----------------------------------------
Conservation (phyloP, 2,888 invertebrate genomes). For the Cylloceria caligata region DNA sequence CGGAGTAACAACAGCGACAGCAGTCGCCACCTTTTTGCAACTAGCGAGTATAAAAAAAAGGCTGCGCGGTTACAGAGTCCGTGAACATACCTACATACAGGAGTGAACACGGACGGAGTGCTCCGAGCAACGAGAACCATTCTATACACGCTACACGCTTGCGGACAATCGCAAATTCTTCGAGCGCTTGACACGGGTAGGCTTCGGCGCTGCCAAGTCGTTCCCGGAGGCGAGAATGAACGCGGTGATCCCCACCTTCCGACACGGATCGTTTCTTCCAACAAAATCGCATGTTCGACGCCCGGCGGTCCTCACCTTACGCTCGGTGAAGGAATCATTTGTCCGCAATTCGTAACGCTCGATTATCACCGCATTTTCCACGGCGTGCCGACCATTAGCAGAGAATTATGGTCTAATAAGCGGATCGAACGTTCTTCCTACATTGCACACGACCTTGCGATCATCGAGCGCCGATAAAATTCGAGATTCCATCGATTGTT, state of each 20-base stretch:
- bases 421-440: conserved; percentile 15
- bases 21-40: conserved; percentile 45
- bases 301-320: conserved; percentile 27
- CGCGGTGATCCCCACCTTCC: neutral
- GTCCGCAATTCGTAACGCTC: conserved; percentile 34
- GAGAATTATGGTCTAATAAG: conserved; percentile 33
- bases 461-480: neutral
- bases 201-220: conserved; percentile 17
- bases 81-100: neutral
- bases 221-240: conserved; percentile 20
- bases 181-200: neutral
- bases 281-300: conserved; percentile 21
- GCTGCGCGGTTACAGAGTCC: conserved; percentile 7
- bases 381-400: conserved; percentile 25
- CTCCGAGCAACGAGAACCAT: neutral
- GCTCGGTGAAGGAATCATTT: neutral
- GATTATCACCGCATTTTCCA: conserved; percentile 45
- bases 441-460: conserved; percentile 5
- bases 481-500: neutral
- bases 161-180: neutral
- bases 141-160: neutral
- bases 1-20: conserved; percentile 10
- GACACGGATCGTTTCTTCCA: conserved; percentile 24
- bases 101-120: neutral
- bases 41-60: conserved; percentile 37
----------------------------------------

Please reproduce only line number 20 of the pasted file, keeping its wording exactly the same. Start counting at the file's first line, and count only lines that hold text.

- bases 481-500: neutral